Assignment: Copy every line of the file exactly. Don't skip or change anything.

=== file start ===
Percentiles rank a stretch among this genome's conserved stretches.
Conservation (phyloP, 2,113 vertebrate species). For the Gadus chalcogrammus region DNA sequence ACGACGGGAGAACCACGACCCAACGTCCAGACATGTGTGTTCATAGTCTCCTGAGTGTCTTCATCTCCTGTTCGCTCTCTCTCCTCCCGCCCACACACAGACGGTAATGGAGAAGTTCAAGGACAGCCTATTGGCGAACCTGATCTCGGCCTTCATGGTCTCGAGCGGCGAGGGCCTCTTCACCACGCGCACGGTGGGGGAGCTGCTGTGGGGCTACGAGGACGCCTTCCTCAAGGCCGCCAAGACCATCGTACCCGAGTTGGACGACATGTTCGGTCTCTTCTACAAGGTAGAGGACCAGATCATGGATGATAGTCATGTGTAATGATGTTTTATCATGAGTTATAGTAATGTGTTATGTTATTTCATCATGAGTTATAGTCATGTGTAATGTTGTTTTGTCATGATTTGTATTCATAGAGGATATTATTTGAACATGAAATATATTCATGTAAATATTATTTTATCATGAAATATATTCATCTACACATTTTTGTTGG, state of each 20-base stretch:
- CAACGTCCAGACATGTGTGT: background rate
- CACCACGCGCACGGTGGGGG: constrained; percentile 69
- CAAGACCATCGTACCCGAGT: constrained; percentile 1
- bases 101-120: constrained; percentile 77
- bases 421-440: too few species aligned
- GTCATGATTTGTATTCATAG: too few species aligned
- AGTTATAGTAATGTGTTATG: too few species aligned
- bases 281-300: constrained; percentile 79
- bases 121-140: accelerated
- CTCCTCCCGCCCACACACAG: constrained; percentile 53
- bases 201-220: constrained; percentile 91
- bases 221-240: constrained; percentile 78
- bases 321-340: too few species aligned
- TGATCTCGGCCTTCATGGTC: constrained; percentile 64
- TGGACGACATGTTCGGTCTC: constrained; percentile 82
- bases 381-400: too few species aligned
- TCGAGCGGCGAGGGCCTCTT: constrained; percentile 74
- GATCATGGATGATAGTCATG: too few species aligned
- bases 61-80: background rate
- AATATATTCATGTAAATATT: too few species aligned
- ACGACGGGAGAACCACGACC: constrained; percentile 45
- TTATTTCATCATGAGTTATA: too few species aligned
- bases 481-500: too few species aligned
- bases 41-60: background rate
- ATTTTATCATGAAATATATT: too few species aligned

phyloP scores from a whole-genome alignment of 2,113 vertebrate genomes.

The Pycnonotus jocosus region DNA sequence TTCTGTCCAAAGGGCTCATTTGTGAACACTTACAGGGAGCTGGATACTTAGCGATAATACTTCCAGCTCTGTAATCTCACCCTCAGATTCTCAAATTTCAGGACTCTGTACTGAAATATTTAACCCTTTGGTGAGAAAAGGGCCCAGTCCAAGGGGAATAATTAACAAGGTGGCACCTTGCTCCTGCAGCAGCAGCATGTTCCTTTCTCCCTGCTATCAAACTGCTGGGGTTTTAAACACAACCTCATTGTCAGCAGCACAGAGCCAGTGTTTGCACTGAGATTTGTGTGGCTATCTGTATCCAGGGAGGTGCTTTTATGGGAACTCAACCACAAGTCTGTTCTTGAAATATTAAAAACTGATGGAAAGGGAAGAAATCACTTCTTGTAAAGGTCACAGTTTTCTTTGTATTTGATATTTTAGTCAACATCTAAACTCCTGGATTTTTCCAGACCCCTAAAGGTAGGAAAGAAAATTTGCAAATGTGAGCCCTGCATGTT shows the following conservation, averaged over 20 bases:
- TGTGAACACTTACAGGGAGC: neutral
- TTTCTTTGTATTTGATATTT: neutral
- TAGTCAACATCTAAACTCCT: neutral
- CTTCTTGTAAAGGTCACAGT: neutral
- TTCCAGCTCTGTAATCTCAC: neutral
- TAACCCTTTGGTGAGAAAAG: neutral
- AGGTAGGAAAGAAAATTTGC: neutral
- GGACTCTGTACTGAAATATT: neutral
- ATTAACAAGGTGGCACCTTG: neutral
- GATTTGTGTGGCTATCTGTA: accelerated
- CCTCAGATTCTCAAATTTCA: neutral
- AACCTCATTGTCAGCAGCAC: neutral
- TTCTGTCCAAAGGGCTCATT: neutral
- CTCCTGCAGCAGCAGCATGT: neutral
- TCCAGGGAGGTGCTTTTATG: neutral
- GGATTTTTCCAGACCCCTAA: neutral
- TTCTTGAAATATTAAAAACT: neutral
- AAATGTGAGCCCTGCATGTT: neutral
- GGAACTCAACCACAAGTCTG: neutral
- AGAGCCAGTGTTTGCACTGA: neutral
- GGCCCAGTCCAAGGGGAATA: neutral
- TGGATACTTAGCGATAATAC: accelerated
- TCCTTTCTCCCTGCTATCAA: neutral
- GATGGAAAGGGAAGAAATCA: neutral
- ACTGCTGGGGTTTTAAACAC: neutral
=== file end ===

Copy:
Percentiles rank a stretch among this genome's conserved stretches.
Conservation (phyloP, 2,113 vertebrate species). For the Gadus chalcogrammus region DNA sequence ACGACGGGAGAACCACGACCCAACGTCCAGACATGTGTGTTCATAGTCTCCTGAGTGTCTTCATCTCCTGTTCGCTCTCTCTCCTCCCGCCCACACACAGACGGTAATGGAGAAGTTCAAGGACAGCCTATTGGCGAACCTGATCTCGGCCTTCATGGTCTCGAGCGGCGAGGGCCTCTTCACCACGCGCACGGTGGGGGAGCTGCTGTGGGGCTACGAGGACGCCTTCCTCAAGGCCGCCAAGACCATCGTACCCGAGTTGGACGACATGTTCGGTCTCTTCTACAAGGTAGAGGACCAGATCATGGATGATAGTCATGTGTAATGATGTTTTATCATGAGTTATAGTAATGTGTTATGTTATTTCATCATGAGTTATAGTCATGTGTAATGTTGTTTTGTCATGATTTGTATTCATAGAGGATATTATTTGAACATGAAATATATTCATGTAAATATTATTTTATCATGAAATATATTCATCTACACATTTTTGTTGG, state of each 20-base stretch:
- CAACGTCCAGACATGTGTGT: background rate
- CACCACGCGCACGGTGGGGG: constrained; percentile 69
- CAAGACCATCGTACCCGAGT: constrained; percentile 1
- bases 101-120: constrained; percentile 77
- bases 421-440: too few species aligned
- GTCATGATTTGTATTCATAG: too few species aligned
- AGTTATAGTAATGTGTTATG: too few species aligned
- bases 281-300: constrained; percentile 79
- bases 121-140: accelerated
- CTCCTCCCGCCCACACACAG: constrained; percentile 53
- bases 201-220: constrained; percentile 91
- bases 221-240: constrained; percentile 78
- bases 321-340: too few species aligned
- TGATCTCGGCCTTCATGGTC: constrained; percentile 64
- TGGACGACATGTTCGGTCTC: constrained; percentile 82
- bases 381-400: too few species aligned
- TCGAGCGGCGAGGGCCTCTT: constrained; percentile 74
- GATCATGGATGATAGTCATG: too few species aligned
- bases 61-80: background rate
- AATATATTCATGTAAATATT: too few species aligned
- ACGACGGGAGAACCACGACC: constrained; percentile 45
- TTATTTCATCATGAGTTATA: too few species aligned
- bases 481-500: too few species aligned
- bases 41-60: background rate
- ATTTTATCATGAAATATATT: too few species aligned

phyloP scores from a whole-genome alignment of 2,113 vertebrate genomes.

The Pycnonotus jocosus region DNA sequence TTCTGTCCAAAGGGCTCATTTGTGAACACTTACAGGGAGCTGGATACTTAGCGATAATACTTCCAGCTCTGTAATCTCACCCTCAGATTCTCAAATTTCAGGACTCTGTACTGAAATATTTAACCCTTTGGTGAGAAAAGGGCCCAGTCCAAGGGGAATAATTAACAAGGTGGCACCTTGCTCCTGCAGCAGCAGCATGTTCCTTTCTCCCTGCTATCAAACTGCTGGGGTTTTAAACACAACCTCATTGTCAGCAGCACAGAGCCAGTGTTTGCACTGAGATTTGTGTGGCTATCTGTATCCAGGGAGGTGCTTTTATGGGAACTCAACCACAAGTCTGTTCTTGAAATATTAAAAACTGATGGAAAGGGAAGAAATCACTTCTTGTAAAGGTCACAGTTTTCTTTGTATTTGATATTTTAGTCAACATCTAAACTCCTGGATTTTTCCAGACCCCTAAAGGTAGGAAAGAAAATTTGCAAATGTGAGCCCTGCATGTT shows the following conservation, averaged over 20 bases:
- TGTGAACACTTACAGGGAGC: neutral
- TTTCTTTGTATTTGATATTT: neutral
- TAGTCAACATCTAAACTCCT: neutral
- CTTCTTGTAAAGGTCACAGT: neutral
- TTCCAGCTCTGTAATCTCAC: neutral
- TAACCCTTTGGTGAGAAAAG: neutral
- AGGTAGGAAAGAAAATTTGC: neutral
- GGACTCTGTACTGAAATATT: neutral
- ATTAACAAGGTGGCACCTTG: neutral
- GATTTGTGTGGCTATCTGTA: accelerated
- CCTCAGATTCTCAAATTTCA: neutral
- AACCTCATTGTCAGCAGCAC: neutral
- TTCTGTCCAAAGGGCTCATT: neutral
- CTCCTGCAGCAGCAGCATGT: neutral
- TCCAGGGAGGTGCTTTTATG: neutral
- GGATTTTTCCAGACCCCTAA: neutral
- TTCTTGAAATATTAAAAACT: neutral
- AAATGTGAGCCCTGCATGTT: neutral
- GGAACTCAACCACAAGTCTG: neutral
- AGAGCCAGTGTTTGCACTGA: neutral
- GGCCCAGTCCAAGGGGAATA: neutral
- TGGATACTTAGCGATAATAC: accelerated
- TCCTTTCTCCCTGCTATCAA: neutral
- GATGGAAAGGGAAGAAATCA: neutral
- ACTGCTGGGGTTTTAAACAC: neutral